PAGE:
I’m just doing simple, nurturing things. Writing in my journal, watering plants, filling the birdfeeders and birdbaths, making a healthy salad for tomorrow’s picnic with someone I love.

But here I find myself reaching out, after all. Somehow I just wanted to tell you, whoever you are out there in the blogosphere…I am sad today.

Finding the Beauty in Grief and Loss

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In light of yesterday’s mass shooting at the gay nightclub in Orlando, I am republishing this 2014 post on finding the beauty in grief and loss. Perhaps it can lighten your load today.

RAINBOW US FLAG

It’s amazing what happens when you invite people to talk about grief and loss. It’s as if everybody walks around with a lid on their pain until somebody gives them permission to take it off.

I led a spiritual support group discussion last week and suggested the topic, which won’t surprise you, dear reader, since I’ve offered you virtually nothing else since my brother passed away ten weeks ago.

biff among the cards

But I’m not just talking about death. I’m talking about losing a job and not being able to find another one. I know several people who have been in that ego-crushing situation, and it can lead to serious depression and anxiety issues if the loss is not given its due.

I’m talking about having an intimate relationship slowly fizzle out until you find yourself attached to someone you barely recognize. There’s no “crisis,” yet all your dreams of how life could be with this person are lost. You’re left with a gaping hole that you may try to fill with alcohol, drugs, busyness, shopping, porn – anything to numb the loss that you don’t want to confront.

I’m talking about lost friendships that fade out when one of you moves or leaves a job, or a broken friendship that can’t be mended even if you both try because essential pieces have been lost, most often trust.

Grieving over lost health was a common theme in our support group. One minute you’re an employee, a parent, a sibling and you’re cleaning, fixing, planning, and generally living life, and the next you are a patient being cut open or pumped full of poisons that are supposed to cure you.  You lose who you thought you were.

And of course there’s death. One person in our group lost her father to suicide at sixteen. By the time she was twenty-one, she had also lost her brother in a helicopter crash and her sister and mother to cancer. Although we all knew her at least superficially, none of us in the group had ever heard this before. She had a lid on it.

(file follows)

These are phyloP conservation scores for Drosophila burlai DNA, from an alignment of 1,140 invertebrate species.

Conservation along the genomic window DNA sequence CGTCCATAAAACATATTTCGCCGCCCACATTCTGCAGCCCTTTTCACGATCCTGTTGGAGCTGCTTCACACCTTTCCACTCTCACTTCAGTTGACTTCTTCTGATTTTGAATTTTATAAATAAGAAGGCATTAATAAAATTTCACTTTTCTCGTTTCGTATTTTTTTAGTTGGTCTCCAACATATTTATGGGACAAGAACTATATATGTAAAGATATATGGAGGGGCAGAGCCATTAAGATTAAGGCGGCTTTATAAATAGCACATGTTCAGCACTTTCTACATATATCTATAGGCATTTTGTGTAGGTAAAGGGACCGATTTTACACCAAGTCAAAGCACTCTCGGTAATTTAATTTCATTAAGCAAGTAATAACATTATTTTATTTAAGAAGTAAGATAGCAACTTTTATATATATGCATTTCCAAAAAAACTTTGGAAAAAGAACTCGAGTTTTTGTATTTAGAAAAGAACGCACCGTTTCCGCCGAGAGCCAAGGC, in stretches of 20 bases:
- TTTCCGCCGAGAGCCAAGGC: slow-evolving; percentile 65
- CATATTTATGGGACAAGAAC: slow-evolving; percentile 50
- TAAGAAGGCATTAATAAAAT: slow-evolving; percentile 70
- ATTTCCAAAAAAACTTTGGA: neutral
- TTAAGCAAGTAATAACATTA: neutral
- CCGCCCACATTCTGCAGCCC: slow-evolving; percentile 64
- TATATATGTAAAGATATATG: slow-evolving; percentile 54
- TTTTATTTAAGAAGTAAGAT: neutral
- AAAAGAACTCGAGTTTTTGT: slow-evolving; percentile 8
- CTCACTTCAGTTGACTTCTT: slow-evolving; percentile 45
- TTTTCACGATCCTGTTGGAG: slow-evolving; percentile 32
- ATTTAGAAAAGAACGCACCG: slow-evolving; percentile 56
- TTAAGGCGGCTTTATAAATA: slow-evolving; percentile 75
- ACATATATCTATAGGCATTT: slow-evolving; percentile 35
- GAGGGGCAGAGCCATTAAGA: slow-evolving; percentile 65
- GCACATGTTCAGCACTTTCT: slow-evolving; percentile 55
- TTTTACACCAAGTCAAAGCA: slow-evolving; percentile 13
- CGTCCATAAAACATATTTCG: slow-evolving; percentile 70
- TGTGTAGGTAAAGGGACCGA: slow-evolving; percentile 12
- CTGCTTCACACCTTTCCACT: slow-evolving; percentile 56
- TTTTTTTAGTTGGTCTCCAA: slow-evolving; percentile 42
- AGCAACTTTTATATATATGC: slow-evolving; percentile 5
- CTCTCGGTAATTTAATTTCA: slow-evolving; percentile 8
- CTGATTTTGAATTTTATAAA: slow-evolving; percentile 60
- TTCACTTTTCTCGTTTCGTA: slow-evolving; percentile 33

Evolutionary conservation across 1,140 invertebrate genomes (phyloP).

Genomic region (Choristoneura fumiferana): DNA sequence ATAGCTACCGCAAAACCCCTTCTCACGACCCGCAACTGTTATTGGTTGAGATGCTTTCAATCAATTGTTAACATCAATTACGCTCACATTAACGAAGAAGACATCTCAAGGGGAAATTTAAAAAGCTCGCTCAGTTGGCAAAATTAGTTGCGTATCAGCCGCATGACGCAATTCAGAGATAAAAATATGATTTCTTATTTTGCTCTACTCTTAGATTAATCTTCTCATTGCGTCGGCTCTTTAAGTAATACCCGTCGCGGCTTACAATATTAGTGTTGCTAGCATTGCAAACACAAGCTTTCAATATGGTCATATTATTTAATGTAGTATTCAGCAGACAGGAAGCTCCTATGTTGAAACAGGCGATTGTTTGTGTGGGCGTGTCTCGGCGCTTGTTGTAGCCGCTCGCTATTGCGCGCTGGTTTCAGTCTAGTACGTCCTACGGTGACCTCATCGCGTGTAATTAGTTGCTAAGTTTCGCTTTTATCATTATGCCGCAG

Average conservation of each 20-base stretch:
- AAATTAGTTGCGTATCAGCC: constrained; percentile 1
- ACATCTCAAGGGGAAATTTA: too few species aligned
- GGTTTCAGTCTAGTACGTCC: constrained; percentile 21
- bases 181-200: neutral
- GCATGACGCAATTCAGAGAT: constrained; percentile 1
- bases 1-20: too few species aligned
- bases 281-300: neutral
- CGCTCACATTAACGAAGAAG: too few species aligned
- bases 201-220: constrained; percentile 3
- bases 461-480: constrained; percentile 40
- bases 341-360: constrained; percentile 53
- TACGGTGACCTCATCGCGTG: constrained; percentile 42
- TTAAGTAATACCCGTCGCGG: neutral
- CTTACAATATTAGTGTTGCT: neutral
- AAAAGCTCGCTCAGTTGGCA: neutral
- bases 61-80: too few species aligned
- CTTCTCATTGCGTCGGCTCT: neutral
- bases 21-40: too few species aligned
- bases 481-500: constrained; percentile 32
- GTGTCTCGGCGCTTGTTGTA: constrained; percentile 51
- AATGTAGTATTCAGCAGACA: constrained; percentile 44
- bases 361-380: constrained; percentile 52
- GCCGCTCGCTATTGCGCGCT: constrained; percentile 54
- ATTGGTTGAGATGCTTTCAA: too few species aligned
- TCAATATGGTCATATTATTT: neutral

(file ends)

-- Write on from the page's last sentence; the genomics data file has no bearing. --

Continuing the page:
What resonated most with me at that meeting was a woman who said, “I know it’s weird, but I love grief. I live grief.” She said she couldn’t really explain what she meant, but I think I have a clue.

Grief Makes Us One

For one thing, grief is universal. It is something we all share, and it can bring us together. Not always, of course – I’ve heard countless stories of siblings whose relationships imploded on the death of their parents. But in general, we nod, we empathize, we hug each other. We know.

The Bible says that the “God of all comfort . . . comforts us in all our troubles, so that we can comfort those in any trouble with the comfort we ourselves receive from God.” That’s why it’s important to take time alone to process your grief, to take the lid off and let God in, because there’s cosmic comfort there if you ask for it. And it’s a universal spirit of comfort that we can all share with each other. Depending on the day, God’s comfort can knock you off your feet or set you back on your feet.

Grief Makes Us Real

Similarly, grief elicits authenticity. After September 11th, I had a strange feeling of not wanting to leave that cocoon of grief, that sacred time of national mourning: it was a rare time of authentic community for our nation.

We often feel we don’t know what to say to a bereaved person, but that’s because we’re called upon to be totally real. Everyday words don’t seem adequate. Most of the sympathy cards atop my piano start off with, “I don’t know what to say” and then go on to say something lovely. And real.

Real Words

Real Words

Grief Leads Us Towards Our Truth

Grief is deep – it leads us into our true humanity. It drowns out the TV, the advertisements, the ringing phone, and the beeping computer. If we are courageous enough to take the lid off our pain and share it, we can reach our true self – and go there with others.

We all “live grief,” as my friend said. It’s very much a part of being human, and it teaches us to search for meaning and a larger perspective on our little human lives. It teaches us to open up to God and to love one another.

What have you learned from grief and loss?